early 15c., "the giving of medicine (in a specified amount or at a stated time)," from Old French dose (15c.) or directly from Medieval Latin dosis, from Greek dosis "a portion prescribed," literally "a giving," used by Galen and other Greek physicians to mean an amount of medicine, from stem of didonai "to give" (from PIE root *do- "to give").
Meaning "quantity of medicine given or prescribed" is from c. 1600. Extended sense, in reference to anything given to be "swallowed," literal or figurative, is from c. 1600. Slang meaning "a case of venereal disease" is by 1914.
word-forming element in nouns of act, process, function, condition, from Old French and French -age, from Late Latin -aticum "belonging to, related to," originally neuter adjectival suffix, from PIE *-at- (source of Latin -atus, past participle suffix of verbs of the first conjugation) + *-(i)ko-, secondary suffix forming adjectives (see -ic).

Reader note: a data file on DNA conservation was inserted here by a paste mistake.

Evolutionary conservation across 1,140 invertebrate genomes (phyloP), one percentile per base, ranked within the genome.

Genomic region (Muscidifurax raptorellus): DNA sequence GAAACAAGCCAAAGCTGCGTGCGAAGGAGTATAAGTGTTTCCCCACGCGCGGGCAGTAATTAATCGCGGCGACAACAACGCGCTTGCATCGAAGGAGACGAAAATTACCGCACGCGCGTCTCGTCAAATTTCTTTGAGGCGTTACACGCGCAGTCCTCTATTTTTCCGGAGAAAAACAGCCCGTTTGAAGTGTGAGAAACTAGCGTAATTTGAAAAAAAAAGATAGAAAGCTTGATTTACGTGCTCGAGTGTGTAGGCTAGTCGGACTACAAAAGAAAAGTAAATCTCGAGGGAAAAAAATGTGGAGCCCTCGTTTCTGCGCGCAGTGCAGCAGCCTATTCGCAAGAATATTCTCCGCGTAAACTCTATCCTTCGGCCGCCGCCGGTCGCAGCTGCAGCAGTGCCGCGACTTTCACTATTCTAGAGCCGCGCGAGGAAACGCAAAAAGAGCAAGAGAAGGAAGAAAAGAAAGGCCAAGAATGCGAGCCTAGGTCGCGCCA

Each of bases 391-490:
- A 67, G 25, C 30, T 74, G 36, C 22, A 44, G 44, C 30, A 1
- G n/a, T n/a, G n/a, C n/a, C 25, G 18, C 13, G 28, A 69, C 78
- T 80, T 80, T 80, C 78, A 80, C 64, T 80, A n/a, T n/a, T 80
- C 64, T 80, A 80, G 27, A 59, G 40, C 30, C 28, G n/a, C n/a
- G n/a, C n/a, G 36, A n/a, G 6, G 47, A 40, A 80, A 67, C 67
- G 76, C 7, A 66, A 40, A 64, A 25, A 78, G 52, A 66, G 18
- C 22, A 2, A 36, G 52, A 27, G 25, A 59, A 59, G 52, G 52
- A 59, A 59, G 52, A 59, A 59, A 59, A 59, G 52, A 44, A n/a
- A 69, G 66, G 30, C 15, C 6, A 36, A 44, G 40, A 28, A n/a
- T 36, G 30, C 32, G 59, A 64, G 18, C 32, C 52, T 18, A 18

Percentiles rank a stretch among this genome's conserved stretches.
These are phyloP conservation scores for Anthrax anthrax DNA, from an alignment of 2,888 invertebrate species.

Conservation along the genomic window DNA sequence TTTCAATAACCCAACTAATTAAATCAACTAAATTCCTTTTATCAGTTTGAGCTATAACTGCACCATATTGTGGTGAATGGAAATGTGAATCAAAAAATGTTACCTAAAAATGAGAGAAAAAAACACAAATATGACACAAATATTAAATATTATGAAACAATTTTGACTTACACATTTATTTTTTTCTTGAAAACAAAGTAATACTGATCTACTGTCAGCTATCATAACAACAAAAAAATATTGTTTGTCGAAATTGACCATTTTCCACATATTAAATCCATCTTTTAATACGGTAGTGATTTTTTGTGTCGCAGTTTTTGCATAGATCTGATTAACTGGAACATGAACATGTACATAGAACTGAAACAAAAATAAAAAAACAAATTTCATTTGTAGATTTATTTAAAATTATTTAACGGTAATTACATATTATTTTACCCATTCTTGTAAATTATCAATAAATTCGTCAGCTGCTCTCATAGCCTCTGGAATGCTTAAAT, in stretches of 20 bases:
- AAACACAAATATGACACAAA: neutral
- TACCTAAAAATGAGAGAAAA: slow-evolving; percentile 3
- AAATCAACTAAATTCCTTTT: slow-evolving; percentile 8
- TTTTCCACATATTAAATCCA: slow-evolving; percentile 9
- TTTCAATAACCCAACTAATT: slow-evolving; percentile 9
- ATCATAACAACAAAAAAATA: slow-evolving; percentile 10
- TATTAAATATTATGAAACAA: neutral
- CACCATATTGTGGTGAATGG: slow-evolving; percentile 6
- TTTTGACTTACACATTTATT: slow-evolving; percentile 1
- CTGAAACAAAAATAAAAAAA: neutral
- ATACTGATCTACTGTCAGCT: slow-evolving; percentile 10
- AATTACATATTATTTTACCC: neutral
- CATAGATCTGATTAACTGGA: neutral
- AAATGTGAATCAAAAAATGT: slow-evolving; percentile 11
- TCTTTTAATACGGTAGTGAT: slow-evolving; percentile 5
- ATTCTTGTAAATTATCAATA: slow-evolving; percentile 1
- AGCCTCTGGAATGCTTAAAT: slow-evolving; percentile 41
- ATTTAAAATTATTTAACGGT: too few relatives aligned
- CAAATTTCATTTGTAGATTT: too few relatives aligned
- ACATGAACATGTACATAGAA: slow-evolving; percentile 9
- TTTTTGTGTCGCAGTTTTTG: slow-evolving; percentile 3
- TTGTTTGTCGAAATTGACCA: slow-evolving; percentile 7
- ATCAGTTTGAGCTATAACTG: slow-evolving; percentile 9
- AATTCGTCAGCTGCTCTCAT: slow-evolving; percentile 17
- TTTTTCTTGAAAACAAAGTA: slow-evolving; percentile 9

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Harper, D. (n.d.). Etymology of dosage. Online Etymology Dictionary. Retrieved $(datetime), from https://www.etymonline.com/word/dosage